The U.S. tax code has long been a labyrinth of convoluted legal jargon that has left even the most astute of wanderers lost in its maze. Decades’ worth of opinions from the Tax Courts have served as guiding lighthouses to aid in navigating its many wayward roads , but with the recent passage of the “Tax Cuts and Jobs Act of 2017” the maze’s pattern has suddenly changed, potentially rendering those opinions null and void. One of the areas that has seemingly been flipped on its head by the tax code is Alimony or Spousal Maintenance (as it is called in New York).
Under the old code, maintenance awards were deductible to the payor and included as taxable income to the payee, which generally resulted in more money to be distributed to the payee. Why? Well the answer is best illustrated by way of example. Say the payor (the higher earning spouse) is obligated to pay maintenance in an amount of $30,000 per year to the payee (the lower earning spouse). The payor, who earns more is taxed at a much higher rater of 33% than the payee who is taxed at only 15%. Under the old code, the payor would be able to deduct the $30,000 and thus save on paying the 33% due in taxes on that amount for a total savings of $9,900. Meanwhile the $30,000 is included to the payee and taxed at the lower rate of 15% and the payee only owes taxes in the amount of $4,500. The parties have saved $5,400 by using the deduction. This deduction has served as a critical tool in negotiating prenuptial, separation and divorce agreements as it encourages the payment of more funds to the payee. New York’s recently amended law on maintenance guidelines went into effect on January 25, 2016 and was enacted based upon the presumption that the payor was entitled to deduct maintenance.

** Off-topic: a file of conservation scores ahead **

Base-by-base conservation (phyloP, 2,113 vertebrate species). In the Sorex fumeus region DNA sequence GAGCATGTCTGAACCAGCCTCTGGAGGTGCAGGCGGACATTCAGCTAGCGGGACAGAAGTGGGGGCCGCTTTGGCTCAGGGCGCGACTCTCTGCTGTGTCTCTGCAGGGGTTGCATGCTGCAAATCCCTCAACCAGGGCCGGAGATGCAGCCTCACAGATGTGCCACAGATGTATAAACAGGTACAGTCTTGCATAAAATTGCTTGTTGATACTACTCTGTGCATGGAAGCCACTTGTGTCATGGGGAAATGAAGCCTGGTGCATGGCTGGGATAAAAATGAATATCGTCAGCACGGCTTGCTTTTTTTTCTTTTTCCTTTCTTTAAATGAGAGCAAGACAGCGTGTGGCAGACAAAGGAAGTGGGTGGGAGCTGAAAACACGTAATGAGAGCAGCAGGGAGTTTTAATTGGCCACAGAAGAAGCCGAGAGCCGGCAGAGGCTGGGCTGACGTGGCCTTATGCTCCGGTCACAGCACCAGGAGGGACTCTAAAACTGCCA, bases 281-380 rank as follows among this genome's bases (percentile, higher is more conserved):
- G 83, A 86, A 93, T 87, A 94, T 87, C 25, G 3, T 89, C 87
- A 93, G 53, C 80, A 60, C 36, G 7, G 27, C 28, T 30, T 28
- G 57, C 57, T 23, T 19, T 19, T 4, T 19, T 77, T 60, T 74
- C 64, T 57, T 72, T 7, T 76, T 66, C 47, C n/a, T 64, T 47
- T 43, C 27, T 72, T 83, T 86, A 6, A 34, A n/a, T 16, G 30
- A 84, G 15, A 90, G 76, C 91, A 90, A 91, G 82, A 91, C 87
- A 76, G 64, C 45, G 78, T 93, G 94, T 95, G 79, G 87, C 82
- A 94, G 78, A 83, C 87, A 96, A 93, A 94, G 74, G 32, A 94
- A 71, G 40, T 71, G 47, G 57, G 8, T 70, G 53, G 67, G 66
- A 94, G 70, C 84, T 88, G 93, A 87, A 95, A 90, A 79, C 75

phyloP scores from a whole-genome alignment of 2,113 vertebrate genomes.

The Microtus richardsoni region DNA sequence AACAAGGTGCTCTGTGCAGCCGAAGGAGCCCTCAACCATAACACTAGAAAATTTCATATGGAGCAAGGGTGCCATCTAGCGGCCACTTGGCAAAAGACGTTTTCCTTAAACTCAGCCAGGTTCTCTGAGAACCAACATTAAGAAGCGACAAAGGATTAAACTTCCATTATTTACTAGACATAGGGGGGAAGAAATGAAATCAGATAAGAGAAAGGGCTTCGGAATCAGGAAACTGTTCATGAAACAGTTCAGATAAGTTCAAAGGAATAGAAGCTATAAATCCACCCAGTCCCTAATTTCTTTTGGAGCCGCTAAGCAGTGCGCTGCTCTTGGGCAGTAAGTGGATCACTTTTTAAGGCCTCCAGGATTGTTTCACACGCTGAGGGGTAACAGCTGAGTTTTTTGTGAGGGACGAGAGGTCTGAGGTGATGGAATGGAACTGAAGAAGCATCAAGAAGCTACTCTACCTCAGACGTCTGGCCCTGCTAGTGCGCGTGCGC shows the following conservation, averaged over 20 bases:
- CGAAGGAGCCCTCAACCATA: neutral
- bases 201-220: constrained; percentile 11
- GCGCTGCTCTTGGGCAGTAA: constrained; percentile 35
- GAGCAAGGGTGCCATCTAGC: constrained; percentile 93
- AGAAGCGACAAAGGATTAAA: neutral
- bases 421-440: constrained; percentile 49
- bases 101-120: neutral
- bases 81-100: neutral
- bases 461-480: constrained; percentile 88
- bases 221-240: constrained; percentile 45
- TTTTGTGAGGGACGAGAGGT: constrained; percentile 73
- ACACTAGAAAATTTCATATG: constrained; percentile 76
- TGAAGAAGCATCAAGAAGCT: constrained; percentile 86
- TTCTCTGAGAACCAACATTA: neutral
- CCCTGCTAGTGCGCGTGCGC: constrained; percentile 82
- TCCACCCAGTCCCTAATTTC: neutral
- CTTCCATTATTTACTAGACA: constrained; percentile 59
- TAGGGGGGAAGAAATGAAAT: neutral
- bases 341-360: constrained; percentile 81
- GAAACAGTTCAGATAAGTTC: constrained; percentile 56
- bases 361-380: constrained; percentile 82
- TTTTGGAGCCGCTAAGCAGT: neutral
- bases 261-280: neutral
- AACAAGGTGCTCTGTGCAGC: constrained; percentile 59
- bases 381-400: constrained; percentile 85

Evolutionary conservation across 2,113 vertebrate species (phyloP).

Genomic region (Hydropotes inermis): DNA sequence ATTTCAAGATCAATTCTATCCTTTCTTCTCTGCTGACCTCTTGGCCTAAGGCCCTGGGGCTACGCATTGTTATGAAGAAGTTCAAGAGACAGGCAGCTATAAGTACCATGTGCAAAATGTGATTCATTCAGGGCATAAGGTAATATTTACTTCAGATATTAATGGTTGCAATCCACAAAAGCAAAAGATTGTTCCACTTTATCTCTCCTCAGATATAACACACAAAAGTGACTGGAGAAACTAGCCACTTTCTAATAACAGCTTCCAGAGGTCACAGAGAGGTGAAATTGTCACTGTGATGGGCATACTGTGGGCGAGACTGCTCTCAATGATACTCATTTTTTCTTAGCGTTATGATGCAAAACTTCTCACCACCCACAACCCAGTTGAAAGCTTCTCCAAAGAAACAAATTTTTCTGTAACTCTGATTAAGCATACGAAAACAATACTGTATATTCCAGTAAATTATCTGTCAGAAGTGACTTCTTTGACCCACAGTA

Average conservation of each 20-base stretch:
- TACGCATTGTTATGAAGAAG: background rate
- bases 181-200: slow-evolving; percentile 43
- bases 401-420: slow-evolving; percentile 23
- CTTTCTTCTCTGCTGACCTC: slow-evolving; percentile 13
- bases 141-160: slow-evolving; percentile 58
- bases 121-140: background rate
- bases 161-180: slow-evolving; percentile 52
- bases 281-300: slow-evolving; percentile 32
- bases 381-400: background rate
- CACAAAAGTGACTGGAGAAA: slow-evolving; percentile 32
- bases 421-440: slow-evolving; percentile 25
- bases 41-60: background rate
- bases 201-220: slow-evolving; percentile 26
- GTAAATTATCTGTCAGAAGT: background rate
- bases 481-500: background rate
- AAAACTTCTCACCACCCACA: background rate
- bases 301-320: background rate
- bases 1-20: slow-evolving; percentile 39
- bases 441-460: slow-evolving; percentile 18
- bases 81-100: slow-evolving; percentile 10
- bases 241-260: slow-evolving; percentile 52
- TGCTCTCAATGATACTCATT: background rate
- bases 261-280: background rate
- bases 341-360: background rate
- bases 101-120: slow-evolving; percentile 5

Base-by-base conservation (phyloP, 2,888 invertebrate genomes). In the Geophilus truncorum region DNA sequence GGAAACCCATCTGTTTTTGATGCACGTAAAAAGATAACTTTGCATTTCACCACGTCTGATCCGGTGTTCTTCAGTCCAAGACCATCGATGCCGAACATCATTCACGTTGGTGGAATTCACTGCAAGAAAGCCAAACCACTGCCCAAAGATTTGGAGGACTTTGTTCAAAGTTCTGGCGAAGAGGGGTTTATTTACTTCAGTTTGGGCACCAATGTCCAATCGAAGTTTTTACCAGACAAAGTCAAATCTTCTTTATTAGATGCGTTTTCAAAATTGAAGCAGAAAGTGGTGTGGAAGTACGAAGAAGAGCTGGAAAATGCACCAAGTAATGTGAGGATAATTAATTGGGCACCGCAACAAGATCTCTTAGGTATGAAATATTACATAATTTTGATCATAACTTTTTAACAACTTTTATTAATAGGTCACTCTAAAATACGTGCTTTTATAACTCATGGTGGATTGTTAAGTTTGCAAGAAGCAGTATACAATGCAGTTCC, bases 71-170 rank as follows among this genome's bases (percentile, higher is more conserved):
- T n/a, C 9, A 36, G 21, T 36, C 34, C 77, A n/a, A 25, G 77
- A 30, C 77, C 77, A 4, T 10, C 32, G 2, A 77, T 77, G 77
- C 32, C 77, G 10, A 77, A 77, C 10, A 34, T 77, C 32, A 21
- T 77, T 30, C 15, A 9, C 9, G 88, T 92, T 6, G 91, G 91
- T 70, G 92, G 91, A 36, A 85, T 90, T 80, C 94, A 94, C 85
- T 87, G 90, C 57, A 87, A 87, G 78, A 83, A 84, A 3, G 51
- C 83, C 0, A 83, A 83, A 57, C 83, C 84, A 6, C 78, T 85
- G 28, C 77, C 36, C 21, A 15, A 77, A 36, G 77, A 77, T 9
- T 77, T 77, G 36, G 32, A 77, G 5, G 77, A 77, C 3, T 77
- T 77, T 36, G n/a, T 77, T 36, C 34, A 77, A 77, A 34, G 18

The new law under the Tax Cuts and Jobs Act of 2017 terminates this deduction, thereby reversing the current maintenance dynamic. In other words, the payor must now pay taxes on the maintenance award and the payee shall not be taxed on the money received. The new law will not go into effect until after December 31, 2018. Divorcing spouses in New York will soon be left to face a new maze where guideline amounts exist based upon a presumption that is no longer valid. Without suitable guidance, litigants will be left fighting over the proper amount of maintenance (a fight that the new maintenance guidelines had sought to put to rest). Dynamic problems require creative “outside the box” solutions. The attorneys at the Law Offices of Steven E. Rosenfeld, P.C. are here to guide you through this new and complicated frontier and insure that you make it out of the maze in one piece.